Since this is a potentially significant harm, negotiating a right of early termination by sufficient termination in the lease agreement would be the best preventive measure. This is a right of pre-emption. There is essentially a pre-emption clause when the owner, when he wants to sell the property, must first make you an offer. You can then choose to accept or decline the offer. If you choose to refuse it, a right of pre-emption would usually guarantee that the property will be sold to the third party subject to your rental. This means you wouldn`t be in an uncomfortable position of having to look for an alternative job. The first point of reference is the lease itself, which governs the contractual obligations of the parties. Contrary to popular belief, each lease is different and its actual provisions can vary considerably. In this context, the following points are based on current practice and fundamental principles of law. This means that while you can terminate your contract despite a minimum period of time, you may have to pay damages to your landlord in accordance with what has been agreed. If you`re wondering why the landlord can`t mitigate their losses by looking for another tenant instead of forcing you to pay for the unmatured term, the same case Berjaya Times Square tells us that the landlord doesn`t have to mitigate their loss. This argument stems from the British case of White & Carter (Councils) Ltd. v.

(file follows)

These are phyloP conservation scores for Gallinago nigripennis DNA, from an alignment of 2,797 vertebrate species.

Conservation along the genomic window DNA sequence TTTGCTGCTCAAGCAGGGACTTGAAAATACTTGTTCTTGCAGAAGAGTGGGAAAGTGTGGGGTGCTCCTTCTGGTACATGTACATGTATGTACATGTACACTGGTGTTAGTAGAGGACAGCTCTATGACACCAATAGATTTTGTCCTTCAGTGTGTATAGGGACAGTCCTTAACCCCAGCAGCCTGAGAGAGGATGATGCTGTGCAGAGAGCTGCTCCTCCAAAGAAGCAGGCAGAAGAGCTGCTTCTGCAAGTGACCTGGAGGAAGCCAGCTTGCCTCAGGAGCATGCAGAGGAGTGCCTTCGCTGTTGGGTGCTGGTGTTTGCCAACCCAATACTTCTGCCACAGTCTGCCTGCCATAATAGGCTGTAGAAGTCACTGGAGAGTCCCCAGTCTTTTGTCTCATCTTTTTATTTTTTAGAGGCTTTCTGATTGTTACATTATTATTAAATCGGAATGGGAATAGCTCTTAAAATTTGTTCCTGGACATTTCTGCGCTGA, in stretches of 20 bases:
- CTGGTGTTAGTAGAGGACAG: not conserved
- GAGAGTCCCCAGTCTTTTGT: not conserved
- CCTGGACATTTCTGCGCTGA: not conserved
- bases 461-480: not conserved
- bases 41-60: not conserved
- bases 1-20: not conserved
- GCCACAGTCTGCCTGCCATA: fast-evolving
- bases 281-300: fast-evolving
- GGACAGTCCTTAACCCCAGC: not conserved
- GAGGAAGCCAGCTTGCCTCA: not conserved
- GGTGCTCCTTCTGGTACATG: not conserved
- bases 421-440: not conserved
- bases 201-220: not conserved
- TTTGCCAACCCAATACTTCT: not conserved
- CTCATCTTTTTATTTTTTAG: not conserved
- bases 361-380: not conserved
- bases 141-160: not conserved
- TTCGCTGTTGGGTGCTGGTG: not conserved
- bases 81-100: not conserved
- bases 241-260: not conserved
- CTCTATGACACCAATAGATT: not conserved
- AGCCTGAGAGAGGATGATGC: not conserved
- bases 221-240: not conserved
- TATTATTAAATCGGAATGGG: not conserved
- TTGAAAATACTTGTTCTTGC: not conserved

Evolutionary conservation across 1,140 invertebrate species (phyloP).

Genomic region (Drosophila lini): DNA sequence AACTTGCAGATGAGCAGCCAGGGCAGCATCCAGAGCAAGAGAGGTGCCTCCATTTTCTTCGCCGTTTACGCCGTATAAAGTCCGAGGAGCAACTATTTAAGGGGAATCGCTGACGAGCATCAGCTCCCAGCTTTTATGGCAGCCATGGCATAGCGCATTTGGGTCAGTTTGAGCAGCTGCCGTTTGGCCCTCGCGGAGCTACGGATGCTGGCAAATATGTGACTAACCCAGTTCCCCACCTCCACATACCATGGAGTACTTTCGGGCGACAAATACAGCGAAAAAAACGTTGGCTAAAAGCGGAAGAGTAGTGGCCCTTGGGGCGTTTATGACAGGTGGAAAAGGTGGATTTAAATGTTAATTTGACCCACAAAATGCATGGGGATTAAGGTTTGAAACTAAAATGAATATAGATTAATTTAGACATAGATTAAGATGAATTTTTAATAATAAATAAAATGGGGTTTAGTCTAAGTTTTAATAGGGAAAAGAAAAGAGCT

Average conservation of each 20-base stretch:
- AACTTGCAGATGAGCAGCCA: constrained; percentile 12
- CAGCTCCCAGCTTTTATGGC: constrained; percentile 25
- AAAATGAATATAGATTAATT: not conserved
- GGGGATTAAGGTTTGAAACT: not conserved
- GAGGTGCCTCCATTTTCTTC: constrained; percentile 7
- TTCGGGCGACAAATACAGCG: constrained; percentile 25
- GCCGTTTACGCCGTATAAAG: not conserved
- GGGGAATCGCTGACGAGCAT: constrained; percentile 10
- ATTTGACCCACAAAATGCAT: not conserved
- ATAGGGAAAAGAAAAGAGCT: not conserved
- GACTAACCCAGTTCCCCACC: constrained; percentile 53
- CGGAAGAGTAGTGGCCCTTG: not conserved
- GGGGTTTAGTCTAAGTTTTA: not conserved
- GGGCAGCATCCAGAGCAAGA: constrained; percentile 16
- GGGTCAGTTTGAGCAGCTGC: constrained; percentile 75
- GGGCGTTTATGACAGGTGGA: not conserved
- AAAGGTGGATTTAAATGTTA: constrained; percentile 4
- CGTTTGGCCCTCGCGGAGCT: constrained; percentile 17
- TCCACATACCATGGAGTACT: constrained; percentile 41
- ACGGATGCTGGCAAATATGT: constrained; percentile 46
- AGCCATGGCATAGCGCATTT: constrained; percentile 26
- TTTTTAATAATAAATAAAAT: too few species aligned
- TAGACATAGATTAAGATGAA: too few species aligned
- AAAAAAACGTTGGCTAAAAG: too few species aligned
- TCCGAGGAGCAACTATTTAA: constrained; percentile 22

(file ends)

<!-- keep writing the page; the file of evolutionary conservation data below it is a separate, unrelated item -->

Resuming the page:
McGregor, in which the judge held that if only one party decided to terminate the contract, the other party could either accept it and bring an action for damages, or refuse termination and continue the contract as usual. Only if the lease includes a force majeure clause can the MCO have an impact on the contract. A force majeure clause essentially states that when an unexpected event (e.g. B force majeure and declaration of war) occurs outside the control of a party, some contractual obligations of the parties are suspended, as they are not able to perform the contract due to this unexpected event. Depending on the wording of the clause, the entire contract may also be terminated and not suspended. Even if there is no “termination clause”, it can be argued that the non-payment of rent by the tenant constitutes a fundamental violation of the lease that entitles the lessor to terminate. In all situations, the landlord must act reasonably by looking at the tenant sufficiently. In addition, the lessor is also required to reduce its losses at the end of the lease.
This means that the landlord must take appropriate steps to reduce their losses if it is clear that the lease is over – for example by making announcements for new tenants to take over the lease. . . .